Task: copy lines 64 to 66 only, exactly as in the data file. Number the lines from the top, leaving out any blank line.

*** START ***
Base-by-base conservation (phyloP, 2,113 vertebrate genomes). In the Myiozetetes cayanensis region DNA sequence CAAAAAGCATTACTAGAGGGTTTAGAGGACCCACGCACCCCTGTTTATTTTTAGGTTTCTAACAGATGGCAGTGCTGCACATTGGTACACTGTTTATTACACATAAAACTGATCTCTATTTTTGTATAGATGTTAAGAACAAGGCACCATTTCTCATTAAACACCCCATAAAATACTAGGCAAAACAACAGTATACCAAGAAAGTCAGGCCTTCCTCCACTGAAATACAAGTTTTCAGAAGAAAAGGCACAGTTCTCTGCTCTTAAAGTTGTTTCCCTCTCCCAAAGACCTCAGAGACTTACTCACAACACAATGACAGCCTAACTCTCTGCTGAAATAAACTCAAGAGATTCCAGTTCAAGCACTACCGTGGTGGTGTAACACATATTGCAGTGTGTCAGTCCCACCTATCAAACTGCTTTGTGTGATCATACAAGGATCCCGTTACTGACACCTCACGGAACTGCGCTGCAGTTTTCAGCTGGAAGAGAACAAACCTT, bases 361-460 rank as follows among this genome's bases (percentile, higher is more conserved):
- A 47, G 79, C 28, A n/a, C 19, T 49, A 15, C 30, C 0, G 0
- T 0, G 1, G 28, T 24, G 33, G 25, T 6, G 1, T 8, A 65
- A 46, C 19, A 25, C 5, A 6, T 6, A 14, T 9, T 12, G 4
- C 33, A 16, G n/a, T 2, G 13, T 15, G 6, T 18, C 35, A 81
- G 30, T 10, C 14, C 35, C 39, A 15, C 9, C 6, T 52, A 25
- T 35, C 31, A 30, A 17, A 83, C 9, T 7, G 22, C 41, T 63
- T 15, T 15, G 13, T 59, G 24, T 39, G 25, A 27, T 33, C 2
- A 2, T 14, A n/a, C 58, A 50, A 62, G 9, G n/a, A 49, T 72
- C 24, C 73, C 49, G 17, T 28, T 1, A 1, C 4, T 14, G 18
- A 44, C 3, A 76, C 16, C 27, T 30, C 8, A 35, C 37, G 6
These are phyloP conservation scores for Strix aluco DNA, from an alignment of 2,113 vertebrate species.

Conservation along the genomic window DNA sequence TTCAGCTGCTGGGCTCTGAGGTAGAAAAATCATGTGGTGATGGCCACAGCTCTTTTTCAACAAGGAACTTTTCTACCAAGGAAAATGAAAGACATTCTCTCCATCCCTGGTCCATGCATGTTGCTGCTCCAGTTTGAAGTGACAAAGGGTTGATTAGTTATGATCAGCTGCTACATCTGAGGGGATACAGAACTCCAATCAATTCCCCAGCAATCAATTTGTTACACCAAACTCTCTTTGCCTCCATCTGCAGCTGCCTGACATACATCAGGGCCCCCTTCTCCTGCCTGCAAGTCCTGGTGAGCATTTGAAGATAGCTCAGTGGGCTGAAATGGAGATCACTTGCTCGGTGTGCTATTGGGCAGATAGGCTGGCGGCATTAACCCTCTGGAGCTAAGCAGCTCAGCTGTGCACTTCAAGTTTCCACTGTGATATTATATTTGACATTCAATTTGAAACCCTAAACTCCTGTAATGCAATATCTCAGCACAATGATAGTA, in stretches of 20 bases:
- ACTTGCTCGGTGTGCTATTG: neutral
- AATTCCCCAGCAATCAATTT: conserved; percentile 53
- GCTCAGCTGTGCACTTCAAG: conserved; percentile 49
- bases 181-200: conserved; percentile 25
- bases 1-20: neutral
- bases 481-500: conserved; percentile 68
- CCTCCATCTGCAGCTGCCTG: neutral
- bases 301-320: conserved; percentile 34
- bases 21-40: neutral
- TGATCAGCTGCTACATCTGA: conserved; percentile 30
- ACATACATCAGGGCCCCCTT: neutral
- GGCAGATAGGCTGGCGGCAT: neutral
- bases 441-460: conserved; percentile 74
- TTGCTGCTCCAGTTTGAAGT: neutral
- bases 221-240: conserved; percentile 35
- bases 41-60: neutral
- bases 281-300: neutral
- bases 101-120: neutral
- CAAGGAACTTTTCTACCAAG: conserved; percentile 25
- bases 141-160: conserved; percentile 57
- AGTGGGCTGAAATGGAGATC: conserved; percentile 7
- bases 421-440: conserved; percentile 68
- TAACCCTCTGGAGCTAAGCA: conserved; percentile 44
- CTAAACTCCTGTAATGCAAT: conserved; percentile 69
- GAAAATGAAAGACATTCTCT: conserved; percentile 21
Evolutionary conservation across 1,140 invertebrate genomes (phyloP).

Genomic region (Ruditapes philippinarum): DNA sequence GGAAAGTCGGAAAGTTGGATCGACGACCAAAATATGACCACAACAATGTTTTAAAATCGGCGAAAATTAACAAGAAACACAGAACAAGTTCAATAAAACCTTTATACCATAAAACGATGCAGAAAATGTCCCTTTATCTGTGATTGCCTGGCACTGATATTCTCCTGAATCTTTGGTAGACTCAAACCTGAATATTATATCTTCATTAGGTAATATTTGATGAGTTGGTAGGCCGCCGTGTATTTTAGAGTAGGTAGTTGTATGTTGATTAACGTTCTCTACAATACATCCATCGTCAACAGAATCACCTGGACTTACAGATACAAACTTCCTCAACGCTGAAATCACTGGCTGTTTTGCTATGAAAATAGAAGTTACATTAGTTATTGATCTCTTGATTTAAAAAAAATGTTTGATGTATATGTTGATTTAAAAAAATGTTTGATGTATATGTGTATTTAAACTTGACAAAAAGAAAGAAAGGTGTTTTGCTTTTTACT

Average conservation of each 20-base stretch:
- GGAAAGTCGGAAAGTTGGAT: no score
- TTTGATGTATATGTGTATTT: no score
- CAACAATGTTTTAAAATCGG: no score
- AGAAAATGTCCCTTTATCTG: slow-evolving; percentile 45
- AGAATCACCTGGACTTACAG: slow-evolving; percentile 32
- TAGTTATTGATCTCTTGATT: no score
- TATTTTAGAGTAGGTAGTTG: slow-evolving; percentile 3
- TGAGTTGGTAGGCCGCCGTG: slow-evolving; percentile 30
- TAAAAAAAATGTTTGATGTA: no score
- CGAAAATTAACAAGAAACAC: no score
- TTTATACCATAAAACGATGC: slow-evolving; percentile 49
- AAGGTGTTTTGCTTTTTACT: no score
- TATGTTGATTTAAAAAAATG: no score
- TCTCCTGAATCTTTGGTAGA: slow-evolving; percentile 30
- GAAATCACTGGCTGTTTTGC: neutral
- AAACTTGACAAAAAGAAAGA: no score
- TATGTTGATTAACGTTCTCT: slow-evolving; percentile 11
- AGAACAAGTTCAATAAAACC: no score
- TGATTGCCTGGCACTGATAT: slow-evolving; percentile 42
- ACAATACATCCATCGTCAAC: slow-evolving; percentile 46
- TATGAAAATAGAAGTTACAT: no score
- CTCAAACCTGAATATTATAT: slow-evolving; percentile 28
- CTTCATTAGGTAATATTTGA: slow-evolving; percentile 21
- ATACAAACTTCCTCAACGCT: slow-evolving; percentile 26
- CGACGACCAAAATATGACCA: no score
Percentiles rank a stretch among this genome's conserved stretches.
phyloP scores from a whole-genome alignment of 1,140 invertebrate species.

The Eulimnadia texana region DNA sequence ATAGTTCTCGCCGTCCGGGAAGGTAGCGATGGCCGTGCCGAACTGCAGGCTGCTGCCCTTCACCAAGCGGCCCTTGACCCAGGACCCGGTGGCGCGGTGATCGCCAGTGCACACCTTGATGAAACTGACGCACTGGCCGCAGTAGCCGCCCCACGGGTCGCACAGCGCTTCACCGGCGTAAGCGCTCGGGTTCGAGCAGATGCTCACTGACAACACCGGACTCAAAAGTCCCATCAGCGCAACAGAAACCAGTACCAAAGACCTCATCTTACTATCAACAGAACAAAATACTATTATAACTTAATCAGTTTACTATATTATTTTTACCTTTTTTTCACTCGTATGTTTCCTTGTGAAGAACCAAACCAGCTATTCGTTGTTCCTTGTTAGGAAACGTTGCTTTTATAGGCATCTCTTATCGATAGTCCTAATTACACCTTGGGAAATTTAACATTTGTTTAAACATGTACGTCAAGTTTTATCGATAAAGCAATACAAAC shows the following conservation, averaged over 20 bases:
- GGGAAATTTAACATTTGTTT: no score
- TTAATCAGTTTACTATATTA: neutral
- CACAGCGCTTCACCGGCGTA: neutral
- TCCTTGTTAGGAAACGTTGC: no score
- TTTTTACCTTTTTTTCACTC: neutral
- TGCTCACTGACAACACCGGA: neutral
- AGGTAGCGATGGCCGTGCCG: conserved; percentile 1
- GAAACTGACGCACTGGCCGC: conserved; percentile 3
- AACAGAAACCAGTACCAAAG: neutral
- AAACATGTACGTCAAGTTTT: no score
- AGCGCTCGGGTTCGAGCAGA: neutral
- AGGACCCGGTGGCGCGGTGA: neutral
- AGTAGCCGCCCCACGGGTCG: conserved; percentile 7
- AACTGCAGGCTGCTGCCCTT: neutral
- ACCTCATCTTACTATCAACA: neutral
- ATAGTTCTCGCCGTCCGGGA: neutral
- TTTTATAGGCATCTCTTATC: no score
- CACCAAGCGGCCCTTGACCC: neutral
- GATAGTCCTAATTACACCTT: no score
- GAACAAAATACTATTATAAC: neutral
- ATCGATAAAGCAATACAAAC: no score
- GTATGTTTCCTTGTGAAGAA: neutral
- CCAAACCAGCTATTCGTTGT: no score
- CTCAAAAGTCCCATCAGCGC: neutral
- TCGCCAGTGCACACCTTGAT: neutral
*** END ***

- CTTCATTAGGTAATATTTGA: slow-evolving; percentile 21
- ATACAAACTTCCTCAACGCT: slow-evolving; percentile 26
- CGACGACCAAAATATGACCA: no score